Sickle cell disease completely reversed in patient

A French teenager’s sickle cell disease has been reversed using a pioneering treatment to change his DNA (BBC News, 2017). The world first procedure at Hôpital Necker – Enfants Malades in Paris offers hope to millions of people with the blood disorder.

Sickle cell is a lifelong condition caused by a faulty gene that affects how red blood cells develop. These deformed blood cells, which are shaped like sickles, can lock together to block the flow of blood around the body. This can cause intense pain and organ damage, and can be fatal. Sickle cell mainly affects people of African, Caribbean, Middle Eastern, Eastern Mediterranean and Asian origin. People with sickle cell disease are often at an increased risk of contracting serious infections or they could become anaemic. This can cause tiredness and shortness of breath. Some patients have regular blood transfusions, usually every three to four weeks, as a form of treatment for the condition.

The boy who received the treatment had so much internal damage he needed to have his spleen removed and his hips replaced. Every month he had to go into hospital to have a blood transfusion to dilute his defective blood. But when he was thirteen doctors at the Hôpital Necker removed his bone marrow. They then genetically altered it in a lab to compensate for the defect in his DNA that caused the disease. Sickle cell is caused by an error in the instructions for making haemoglobin. A virus was used to infect the bone marrow with new, correct instructions. The corrected bone marrow was then put back into the patient.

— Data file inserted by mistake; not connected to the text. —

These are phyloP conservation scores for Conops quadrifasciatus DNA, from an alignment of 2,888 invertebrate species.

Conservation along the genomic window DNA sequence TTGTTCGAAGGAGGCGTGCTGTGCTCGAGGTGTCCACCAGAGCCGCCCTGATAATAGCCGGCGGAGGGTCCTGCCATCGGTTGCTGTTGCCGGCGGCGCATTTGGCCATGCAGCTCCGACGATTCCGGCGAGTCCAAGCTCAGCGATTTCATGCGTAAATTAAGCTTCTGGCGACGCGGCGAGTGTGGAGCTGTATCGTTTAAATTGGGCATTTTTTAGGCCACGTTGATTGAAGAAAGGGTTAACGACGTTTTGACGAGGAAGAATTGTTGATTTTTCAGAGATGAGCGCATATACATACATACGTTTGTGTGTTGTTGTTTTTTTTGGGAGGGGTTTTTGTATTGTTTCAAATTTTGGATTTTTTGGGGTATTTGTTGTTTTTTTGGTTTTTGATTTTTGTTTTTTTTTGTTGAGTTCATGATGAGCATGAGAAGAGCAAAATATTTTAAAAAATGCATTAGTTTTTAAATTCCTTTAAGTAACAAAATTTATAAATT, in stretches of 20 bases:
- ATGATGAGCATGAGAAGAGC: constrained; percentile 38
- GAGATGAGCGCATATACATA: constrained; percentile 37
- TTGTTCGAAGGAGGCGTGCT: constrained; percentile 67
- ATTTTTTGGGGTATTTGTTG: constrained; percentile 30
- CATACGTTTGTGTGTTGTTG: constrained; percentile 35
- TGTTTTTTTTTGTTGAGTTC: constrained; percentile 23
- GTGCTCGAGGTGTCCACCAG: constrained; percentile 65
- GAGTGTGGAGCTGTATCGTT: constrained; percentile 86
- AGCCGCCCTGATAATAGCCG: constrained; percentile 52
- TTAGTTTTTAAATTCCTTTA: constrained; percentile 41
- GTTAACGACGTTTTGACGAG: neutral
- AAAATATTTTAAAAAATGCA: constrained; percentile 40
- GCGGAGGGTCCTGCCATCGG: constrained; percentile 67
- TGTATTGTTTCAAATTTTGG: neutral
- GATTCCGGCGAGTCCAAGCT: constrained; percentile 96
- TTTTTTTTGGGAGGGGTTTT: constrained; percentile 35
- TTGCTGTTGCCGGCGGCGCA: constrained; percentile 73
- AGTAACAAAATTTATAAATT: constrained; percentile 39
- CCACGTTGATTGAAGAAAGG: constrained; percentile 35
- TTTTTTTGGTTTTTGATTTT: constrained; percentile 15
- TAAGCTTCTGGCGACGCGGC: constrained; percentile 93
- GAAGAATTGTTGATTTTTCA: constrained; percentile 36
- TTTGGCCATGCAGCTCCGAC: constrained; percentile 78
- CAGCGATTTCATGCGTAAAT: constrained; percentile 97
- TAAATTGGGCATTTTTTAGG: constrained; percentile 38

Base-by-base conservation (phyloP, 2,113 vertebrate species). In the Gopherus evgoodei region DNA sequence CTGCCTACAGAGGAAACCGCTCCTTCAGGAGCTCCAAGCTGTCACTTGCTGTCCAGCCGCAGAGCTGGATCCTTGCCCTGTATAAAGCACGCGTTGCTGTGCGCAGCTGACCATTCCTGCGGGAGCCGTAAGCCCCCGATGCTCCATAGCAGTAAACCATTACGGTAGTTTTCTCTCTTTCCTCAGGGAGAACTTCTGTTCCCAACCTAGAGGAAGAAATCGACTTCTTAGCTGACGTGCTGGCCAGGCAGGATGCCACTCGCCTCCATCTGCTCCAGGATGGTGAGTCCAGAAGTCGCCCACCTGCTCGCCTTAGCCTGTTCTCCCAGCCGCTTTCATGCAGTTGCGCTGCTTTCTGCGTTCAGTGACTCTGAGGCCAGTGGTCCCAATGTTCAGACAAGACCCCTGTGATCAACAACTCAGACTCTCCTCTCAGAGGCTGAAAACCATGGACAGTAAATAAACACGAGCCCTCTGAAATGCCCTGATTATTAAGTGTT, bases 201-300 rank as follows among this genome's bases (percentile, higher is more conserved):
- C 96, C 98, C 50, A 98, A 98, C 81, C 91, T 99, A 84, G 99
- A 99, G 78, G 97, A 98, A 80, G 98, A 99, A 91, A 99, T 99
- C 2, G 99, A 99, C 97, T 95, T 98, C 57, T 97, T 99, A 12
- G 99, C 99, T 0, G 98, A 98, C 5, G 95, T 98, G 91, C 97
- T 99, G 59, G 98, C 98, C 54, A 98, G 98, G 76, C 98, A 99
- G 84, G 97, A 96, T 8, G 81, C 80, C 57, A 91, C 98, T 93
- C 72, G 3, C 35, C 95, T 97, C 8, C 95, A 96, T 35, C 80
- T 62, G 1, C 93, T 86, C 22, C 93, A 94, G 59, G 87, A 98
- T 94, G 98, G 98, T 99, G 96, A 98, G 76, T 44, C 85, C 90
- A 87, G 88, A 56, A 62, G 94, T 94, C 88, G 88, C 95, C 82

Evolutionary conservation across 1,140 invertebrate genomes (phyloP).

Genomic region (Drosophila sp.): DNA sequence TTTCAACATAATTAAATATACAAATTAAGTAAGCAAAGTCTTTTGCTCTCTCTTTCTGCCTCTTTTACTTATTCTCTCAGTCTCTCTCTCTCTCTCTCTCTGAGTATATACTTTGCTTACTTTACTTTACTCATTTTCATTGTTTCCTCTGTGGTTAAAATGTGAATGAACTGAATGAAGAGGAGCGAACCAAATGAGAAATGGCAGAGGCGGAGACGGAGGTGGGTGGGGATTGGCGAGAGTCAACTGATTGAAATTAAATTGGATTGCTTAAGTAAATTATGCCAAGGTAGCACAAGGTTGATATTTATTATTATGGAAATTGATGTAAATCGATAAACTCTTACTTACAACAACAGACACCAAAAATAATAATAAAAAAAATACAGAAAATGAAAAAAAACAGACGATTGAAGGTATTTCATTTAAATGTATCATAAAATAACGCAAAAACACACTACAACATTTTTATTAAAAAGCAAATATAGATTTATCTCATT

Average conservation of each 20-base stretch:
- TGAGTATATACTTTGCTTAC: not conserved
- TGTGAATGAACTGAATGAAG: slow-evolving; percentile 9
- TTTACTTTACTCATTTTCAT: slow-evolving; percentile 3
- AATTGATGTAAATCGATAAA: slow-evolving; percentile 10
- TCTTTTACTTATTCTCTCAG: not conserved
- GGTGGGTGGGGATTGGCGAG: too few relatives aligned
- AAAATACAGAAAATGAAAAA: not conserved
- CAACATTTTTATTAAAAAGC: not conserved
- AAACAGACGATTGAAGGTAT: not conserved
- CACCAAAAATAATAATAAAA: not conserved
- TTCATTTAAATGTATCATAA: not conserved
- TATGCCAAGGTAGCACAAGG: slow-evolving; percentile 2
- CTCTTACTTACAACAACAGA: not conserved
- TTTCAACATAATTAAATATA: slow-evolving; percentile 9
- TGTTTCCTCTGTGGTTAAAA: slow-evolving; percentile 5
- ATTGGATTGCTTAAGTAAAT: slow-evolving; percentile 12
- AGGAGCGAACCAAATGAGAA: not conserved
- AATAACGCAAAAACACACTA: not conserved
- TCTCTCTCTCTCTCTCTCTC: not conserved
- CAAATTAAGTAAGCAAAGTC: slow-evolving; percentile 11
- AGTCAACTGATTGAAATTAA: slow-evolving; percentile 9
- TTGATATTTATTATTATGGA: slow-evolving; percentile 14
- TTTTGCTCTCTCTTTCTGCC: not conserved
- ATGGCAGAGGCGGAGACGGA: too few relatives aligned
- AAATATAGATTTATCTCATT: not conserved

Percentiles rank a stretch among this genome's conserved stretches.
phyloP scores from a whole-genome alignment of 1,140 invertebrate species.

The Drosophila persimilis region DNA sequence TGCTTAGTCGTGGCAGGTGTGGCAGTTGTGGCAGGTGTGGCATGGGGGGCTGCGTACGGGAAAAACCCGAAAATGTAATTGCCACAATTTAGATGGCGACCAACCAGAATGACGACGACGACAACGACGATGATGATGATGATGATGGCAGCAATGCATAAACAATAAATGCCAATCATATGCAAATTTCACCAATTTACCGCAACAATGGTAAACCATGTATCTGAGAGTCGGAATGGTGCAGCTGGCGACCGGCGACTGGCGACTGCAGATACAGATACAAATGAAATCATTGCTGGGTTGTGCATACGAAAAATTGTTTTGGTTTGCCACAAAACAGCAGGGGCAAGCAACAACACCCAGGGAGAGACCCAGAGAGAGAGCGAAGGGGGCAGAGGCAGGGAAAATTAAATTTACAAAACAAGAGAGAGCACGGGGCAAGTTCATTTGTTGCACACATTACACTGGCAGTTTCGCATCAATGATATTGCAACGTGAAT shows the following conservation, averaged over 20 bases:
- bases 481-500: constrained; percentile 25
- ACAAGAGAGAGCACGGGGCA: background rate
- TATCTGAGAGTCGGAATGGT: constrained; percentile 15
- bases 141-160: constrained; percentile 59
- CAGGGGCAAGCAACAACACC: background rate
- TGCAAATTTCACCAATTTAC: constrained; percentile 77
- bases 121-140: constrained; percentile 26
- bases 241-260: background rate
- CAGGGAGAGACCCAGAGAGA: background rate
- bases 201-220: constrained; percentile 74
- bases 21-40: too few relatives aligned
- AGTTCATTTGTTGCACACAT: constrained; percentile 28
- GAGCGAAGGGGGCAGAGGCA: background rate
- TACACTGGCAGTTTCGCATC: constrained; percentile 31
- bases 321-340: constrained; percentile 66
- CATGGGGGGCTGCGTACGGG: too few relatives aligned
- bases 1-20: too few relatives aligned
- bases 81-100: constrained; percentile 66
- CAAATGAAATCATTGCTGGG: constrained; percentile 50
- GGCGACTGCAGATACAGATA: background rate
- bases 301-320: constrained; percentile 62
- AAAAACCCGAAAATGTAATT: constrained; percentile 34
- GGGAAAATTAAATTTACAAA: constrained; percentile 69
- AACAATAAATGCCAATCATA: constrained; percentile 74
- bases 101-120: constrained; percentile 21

The results in the New England Journal of Medicine showed the boy has been making normal blood since the procedure fifteen months ago.

Philippe Leboulch, a professor of medicine at the University of Paris, said “So far the patient has no sign of the disease, no pain, no hospitalisation. He no longer requires a transfusion so we are quite pleased with that. But of course we need to perform the same therapy in many patients to feel confident that it is robust enough to propose it as a mainstream therapy.” Philippe Leboulch is nervous about using the word “cure” as this is just the first patient to come through clinical trials. But the study does show the potential power of gene therapy to transform the lives of people with sickle cell.

Dr Deborah Gill, from the gene medicine research group at the University of Oxford, said “I think it’s very significant, essential they’ve given him his life back. I’ve worked in gene therapy for a long time and we make small steps and know there’s years more work. But here you have someone who has received gene therapy and has complete clinical remission – that’s a huge step forward.”

However, the expensive procedure can only be carried out in cutting-edge hospitals and laboratories, while most people with sickle cell disease live in Africa.

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